Pinning is a term for a chess move that many chess players already know how to execute. If you do not know this move it is vital that you practice it, learn it, and look for opportunities in games to execute it. This is a fundamental tactic to use in games. It is known by different terms including pinning, double threat, and the pin.

Pinning is being able to threaten two pieces at the same time with your one piece. This forces your opponent to decide which piece to sacrifice. An example of this is placing a bishop in diagonal file that threatens to take two pieces. Whichever piece your opponent moves, you will be able to take the other. Another example would be placing a rook in an open file so that it threatens both a knight and a bishop. If your opponent moves the knight, you can take the bishop, if your opponent moves the bishop then you can take the knight. A knight is a wonderful piece to use in creating a pin because of its versatility and due to the fact that some inexperienced players simply overlook the available moves that your knight has in front of it.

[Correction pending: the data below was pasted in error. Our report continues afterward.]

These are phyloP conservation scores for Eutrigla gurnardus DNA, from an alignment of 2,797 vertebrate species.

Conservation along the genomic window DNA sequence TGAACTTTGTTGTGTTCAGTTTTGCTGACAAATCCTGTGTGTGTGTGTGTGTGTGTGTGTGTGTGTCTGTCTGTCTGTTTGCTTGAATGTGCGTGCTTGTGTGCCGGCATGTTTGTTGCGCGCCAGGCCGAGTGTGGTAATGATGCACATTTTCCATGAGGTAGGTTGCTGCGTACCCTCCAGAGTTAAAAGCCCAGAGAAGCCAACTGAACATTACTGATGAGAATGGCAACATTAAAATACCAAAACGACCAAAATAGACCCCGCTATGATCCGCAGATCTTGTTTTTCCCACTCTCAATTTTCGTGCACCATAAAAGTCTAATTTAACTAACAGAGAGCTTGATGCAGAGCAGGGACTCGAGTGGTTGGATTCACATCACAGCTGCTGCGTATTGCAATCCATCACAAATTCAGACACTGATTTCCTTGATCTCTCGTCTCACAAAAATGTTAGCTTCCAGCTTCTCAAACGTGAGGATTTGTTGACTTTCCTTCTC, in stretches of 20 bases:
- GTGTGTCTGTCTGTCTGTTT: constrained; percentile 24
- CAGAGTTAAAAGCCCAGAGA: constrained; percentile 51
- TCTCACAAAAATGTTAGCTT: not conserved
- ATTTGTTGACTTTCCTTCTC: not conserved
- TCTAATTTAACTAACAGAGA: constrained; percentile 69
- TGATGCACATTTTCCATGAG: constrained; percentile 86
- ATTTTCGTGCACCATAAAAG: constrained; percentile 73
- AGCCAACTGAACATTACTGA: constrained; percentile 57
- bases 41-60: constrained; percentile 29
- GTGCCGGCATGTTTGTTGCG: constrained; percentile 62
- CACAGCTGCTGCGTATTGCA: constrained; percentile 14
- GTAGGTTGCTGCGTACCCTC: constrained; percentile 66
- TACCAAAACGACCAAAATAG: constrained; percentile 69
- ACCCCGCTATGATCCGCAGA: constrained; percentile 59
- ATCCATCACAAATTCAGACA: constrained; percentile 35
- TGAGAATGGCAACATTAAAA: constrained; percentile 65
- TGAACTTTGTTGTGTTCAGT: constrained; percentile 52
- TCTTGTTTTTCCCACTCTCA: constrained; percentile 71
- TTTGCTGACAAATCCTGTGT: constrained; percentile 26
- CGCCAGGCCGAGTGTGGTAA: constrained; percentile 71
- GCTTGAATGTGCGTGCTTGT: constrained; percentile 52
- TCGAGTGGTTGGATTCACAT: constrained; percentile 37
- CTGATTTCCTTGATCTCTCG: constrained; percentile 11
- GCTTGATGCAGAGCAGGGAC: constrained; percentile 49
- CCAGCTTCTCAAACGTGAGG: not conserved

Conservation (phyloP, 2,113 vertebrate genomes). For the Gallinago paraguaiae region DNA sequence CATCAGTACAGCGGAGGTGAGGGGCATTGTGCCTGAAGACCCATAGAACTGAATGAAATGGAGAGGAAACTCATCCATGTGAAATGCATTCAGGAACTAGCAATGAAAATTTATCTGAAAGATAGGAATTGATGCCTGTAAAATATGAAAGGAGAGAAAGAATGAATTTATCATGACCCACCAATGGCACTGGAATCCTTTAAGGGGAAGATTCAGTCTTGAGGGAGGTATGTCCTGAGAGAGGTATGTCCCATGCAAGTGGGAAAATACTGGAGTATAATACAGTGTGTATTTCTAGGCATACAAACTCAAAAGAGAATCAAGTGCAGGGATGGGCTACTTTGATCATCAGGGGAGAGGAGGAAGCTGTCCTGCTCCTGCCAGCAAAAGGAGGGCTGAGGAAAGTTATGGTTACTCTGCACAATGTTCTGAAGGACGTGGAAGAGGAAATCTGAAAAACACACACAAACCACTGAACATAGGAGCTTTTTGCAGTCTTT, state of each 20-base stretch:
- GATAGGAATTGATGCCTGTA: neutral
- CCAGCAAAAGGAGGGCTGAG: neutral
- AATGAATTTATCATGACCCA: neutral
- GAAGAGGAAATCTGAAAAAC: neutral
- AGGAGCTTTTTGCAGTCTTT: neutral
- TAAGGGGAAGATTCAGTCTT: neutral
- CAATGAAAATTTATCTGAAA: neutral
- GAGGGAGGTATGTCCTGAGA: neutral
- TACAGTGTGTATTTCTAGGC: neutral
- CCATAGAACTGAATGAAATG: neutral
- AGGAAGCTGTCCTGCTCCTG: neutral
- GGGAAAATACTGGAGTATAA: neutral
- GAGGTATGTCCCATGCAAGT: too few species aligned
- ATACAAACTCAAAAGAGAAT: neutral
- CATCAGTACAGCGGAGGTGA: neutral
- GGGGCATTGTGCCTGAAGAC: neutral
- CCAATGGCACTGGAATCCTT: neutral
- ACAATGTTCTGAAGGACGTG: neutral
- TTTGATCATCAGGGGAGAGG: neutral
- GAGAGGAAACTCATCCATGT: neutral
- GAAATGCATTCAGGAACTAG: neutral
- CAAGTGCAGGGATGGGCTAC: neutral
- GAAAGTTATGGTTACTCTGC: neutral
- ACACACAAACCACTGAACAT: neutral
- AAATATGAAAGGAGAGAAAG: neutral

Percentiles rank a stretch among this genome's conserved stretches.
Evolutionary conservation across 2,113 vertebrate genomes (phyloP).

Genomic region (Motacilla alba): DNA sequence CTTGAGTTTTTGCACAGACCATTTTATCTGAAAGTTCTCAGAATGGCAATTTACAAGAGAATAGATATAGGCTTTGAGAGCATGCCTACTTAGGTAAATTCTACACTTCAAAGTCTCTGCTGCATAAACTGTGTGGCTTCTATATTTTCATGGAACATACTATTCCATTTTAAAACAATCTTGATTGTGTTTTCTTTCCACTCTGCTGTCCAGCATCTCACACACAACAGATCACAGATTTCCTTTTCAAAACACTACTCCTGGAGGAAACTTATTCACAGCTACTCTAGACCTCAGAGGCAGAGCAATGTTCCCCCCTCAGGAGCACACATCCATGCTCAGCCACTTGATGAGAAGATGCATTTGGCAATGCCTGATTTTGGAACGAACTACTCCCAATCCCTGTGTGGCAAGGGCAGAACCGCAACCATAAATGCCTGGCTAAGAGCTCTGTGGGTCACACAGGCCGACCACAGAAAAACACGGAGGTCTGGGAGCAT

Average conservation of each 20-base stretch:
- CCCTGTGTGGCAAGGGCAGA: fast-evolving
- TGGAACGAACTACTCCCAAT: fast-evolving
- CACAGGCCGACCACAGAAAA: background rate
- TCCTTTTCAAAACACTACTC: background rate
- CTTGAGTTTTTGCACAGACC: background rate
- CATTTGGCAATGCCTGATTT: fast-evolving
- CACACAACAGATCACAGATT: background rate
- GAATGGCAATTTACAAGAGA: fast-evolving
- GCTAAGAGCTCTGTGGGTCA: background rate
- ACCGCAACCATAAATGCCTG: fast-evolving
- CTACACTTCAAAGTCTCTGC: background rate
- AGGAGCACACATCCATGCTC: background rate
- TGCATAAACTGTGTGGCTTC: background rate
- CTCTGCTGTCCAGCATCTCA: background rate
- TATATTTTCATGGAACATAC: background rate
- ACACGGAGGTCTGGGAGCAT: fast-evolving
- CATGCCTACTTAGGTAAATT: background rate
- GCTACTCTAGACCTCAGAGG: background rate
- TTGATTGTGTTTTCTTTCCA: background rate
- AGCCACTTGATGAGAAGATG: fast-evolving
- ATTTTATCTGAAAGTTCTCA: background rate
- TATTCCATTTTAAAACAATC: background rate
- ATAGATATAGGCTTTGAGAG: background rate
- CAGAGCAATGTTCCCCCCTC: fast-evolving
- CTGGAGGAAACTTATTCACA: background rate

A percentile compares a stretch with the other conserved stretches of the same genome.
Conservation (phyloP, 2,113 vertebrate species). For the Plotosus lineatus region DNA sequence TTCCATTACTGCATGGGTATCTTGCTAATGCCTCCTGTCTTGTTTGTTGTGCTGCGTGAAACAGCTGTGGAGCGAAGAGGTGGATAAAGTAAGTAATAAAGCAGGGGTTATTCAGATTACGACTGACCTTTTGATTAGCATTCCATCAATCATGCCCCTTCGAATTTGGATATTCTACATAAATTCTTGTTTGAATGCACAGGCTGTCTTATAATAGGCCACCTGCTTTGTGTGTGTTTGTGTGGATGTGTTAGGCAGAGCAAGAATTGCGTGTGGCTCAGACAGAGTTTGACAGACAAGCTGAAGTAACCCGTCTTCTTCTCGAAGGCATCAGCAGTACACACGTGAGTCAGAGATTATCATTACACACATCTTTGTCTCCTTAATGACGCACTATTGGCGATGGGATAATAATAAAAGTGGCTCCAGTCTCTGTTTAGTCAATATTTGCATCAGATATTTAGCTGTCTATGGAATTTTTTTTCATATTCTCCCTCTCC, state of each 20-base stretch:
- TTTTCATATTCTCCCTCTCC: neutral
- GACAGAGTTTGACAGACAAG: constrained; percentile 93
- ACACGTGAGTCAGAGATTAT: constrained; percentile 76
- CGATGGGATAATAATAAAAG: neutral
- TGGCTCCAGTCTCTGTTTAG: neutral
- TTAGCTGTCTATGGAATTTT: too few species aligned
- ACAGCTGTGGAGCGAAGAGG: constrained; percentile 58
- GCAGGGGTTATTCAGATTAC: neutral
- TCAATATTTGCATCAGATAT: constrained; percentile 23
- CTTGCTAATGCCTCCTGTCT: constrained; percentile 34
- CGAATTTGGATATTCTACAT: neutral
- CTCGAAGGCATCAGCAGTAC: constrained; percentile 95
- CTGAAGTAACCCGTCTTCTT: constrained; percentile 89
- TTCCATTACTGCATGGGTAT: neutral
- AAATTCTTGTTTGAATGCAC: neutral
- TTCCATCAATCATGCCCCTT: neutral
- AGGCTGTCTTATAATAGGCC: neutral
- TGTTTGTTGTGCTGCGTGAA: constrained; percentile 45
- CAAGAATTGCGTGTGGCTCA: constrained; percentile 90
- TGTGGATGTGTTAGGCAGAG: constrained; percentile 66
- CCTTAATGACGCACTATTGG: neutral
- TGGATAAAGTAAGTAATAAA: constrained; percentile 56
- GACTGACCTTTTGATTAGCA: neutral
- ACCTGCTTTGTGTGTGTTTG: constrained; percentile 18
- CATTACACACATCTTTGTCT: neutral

Defending against the pin consists of two strategies. First is the option of retreating so that both of your pieces are defended by one another. This is not always an available option though. The second defense is to threaten a highly valued piece that your opponent has, generally a queen. If you are being threatened with a pin and can threaten your opponent's queen, your opponent is likely to defend that queen before taking advantage of the pin they have laid out.